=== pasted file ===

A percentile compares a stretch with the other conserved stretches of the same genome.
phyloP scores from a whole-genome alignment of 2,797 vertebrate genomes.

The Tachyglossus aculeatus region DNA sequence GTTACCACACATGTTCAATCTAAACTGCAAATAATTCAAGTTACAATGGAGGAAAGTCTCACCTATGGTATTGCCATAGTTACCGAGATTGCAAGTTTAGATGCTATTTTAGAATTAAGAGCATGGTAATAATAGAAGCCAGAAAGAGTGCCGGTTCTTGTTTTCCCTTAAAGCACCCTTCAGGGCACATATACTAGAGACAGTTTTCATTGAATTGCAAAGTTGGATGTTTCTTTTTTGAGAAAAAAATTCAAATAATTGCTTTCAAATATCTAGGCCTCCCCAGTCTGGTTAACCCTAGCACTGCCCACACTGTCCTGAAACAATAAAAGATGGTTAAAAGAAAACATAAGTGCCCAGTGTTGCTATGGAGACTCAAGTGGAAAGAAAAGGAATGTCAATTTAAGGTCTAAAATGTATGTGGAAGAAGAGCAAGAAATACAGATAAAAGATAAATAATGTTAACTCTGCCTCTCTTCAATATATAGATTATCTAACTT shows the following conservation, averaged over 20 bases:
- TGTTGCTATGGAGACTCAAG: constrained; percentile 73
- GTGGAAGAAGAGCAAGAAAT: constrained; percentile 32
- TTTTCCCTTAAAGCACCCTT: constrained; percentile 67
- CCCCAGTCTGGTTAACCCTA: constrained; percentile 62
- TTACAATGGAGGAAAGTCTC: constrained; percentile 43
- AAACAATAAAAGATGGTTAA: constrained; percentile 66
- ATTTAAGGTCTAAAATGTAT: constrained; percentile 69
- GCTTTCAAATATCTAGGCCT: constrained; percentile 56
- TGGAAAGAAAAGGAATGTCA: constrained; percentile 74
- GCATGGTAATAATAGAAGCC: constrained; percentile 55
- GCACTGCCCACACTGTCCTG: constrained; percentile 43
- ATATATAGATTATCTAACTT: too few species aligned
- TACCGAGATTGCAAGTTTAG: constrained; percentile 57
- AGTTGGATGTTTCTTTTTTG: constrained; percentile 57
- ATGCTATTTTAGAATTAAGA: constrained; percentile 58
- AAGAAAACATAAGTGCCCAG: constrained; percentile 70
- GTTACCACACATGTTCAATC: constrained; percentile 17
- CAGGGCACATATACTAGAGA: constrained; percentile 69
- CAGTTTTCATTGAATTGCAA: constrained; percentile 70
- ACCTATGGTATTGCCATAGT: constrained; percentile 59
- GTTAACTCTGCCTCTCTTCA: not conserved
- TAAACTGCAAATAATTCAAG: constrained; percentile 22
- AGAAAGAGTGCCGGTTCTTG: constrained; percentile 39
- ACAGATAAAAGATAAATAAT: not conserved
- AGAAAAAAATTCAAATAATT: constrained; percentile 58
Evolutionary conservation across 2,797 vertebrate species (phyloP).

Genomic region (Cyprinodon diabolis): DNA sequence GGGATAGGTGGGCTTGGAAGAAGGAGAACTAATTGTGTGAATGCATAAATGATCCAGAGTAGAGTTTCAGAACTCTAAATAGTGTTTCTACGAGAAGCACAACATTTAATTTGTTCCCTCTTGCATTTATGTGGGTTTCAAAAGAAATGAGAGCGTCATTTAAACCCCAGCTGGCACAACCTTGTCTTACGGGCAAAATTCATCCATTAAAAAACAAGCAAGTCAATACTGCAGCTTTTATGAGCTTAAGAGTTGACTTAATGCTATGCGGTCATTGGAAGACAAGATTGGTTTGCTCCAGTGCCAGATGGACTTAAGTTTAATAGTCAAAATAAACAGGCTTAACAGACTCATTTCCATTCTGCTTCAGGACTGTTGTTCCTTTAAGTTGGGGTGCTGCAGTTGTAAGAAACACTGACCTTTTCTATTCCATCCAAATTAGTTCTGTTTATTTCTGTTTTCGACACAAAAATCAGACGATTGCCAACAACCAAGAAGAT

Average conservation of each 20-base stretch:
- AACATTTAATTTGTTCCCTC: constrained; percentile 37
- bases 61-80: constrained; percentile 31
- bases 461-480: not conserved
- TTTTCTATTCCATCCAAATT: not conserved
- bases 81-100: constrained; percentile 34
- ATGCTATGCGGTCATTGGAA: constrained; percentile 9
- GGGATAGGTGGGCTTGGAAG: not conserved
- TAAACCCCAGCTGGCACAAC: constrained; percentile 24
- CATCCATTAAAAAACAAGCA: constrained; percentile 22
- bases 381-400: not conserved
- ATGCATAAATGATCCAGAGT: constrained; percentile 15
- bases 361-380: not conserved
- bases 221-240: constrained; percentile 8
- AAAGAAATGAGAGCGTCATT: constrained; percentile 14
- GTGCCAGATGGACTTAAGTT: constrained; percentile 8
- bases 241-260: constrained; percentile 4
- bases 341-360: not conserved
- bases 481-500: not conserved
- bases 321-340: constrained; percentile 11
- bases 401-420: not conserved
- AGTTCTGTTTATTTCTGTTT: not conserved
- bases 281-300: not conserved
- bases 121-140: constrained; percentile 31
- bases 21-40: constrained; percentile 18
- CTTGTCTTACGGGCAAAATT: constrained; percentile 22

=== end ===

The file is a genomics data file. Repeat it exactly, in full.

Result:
A percentile compares a stretch with the other conserved stretches of the same genome.
phyloP scores from a whole-genome alignment of 2,797 vertebrate genomes.

The Tachyglossus aculeatus region DNA sequence GTTACCACACATGTTCAATCTAAACTGCAAATAATTCAAGTTACAATGGAGGAAAGTCTCACCTATGGTATTGCCATAGTTACCGAGATTGCAAGTTTAGATGCTATTTTAGAATTAAGAGCATGGTAATAATAGAAGCCAGAAAGAGTGCCGGTTCTTGTTTTCCCTTAAAGCACCCTTCAGGGCACATATACTAGAGACAGTTTTCATTGAATTGCAAAGTTGGATGTTTCTTTTTTGAGAAAAAAATTCAAATAATTGCTTTCAAATATCTAGGCCTCCCCAGTCTGGTTAACCCTAGCACTGCCCACACTGTCCTGAAACAATAAAAGATGGTTAAAAGAAAACATAAGTGCCCAGTGTTGCTATGGAGACTCAAGTGGAAAGAAAAGGAATGTCAATTTAAGGTCTAAAATGTATGTGGAAGAAGAGCAAGAAATACAGATAAAAGATAAATAATGTTAACTCTGCCTCTCTTCAATATATAGATTATCTAACTT shows the following conservation, averaged over 20 bases:
- TGTTGCTATGGAGACTCAAG: constrained; percentile 73
- GTGGAAGAAGAGCAAGAAAT: constrained; percentile 32
- TTTTCCCTTAAAGCACCCTT: constrained; percentile 67
- CCCCAGTCTGGTTAACCCTA: constrained; percentile 62
- TTACAATGGAGGAAAGTCTC: constrained; percentile 43
- AAACAATAAAAGATGGTTAA: constrained; percentile 66
- ATTTAAGGTCTAAAATGTAT: constrained; percentile 69
- GCTTTCAAATATCTAGGCCT: constrained; percentile 56
- TGGAAAGAAAAGGAATGTCA: constrained; percentile 74
- GCATGGTAATAATAGAAGCC: constrained; percentile 55
- GCACTGCCCACACTGTCCTG: constrained; percentile 43
- ATATATAGATTATCTAACTT: too few species aligned
- TACCGAGATTGCAAGTTTAG: constrained; percentile 57
- AGTTGGATGTTTCTTTTTTG: constrained; percentile 57
- ATGCTATTTTAGAATTAAGA: constrained; percentile 58
- AAGAAAACATAAGTGCCCAG: constrained; percentile 70
- GTTACCACACATGTTCAATC: constrained; percentile 17
- CAGGGCACATATACTAGAGA: constrained; percentile 69
- CAGTTTTCATTGAATTGCAA: constrained; percentile 70
- ACCTATGGTATTGCCATAGT: constrained; percentile 59
- GTTAACTCTGCCTCTCTTCA: not conserved
- TAAACTGCAAATAATTCAAG: constrained; percentile 22
- AGAAAGAGTGCCGGTTCTTG: constrained; percentile 39
- ACAGATAAAAGATAAATAAT: not conserved
- AGAAAAAAATTCAAATAATT: constrained; percentile 58
Evolutionary conservation across 2,797 vertebrate species (phyloP).

Genomic region (Cyprinodon diabolis): DNA sequence GGGATAGGTGGGCTTGGAAGAAGGAGAACTAATTGTGTGAATGCATAAATGATCCAGAGTAGAGTTTCAGAACTCTAAATAGTGTTTCTACGAGAAGCACAACATTTAATTTGTTCCCTCTTGCATTTATGTGGGTTTCAAAAGAAATGAGAGCGTCATTTAAACCCCAGCTGGCACAACCTTGTCTTACGGGCAAAATTCATCCATTAAAAAACAAGCAAGTCAATACTGCAGCTTTTATGAGCTTAAGAGTTGACTTAATGCTATGCGGTCATTGGAAGACAAGATTGGTTTGCTCCAGTGCCAGATGGACTTAAGTTTAATAGTCAAAATAAACAGGCTTAACAGACTCATTTCCATTCTGCTTCAGGACTGTTGTTCCTTTAAGTTGGGGTGCTGCAGTTGTAAGAAACACTGACCTTTTCTATTCCATCCAAATTAGTTCTGTTTATTTCTGTTTTCGACACAAAAATCAGACGATTGCCAACAACCAAGAAGAT

Average conservation of each 20-base stretch:
- AACATTTAATTTGTTCCCTC: constrained; percentile 37
- bases 61-80: constrained; percentile 31
- bases 461-480: not conserved
- TTTTCTATTCCATCCAAATT: not conserved
- bases 81-100: constrained; percentile 34
- ATGCTATGCGGTCATTGGAA: constrained; percentile 9
- GGGATAGGTGGGCTTGGAAG: not conserved
- TAAACCCCAGCTGGCACAAC: constrained; percentile 24
- CATCCATTAAAAAACAAGCA: constrained; percentile 22
- bases 381-400: not conserved
- ATGCATAAATGATCCAGAGT: constrained; percentile 15
- bases 361-380: not conserved
- bases 221-240: constrained; percentile 8
- AAAGAAATGAGAGCGTCATT: constrained; percentile 14
- GTGCCAGATGGACTTAAGTT: constrained; percentile 8
- bases 241-260: constrained; percentile 4
- bases 341-360: not conserved
- bases 481-500: not conserved
- bases 321-340: constrained; percentile 11
- bases 401-420: not conserved
- AGTTCTGTTTATTTCTGTTT: not conserved
- bases 281-300: not conserved
- bases 121-140: constrained; percentile 31
- bases 21-40: constrained; percentile 18
- CTTGTCTTACGGGCAAAATT: constrained; percentile 22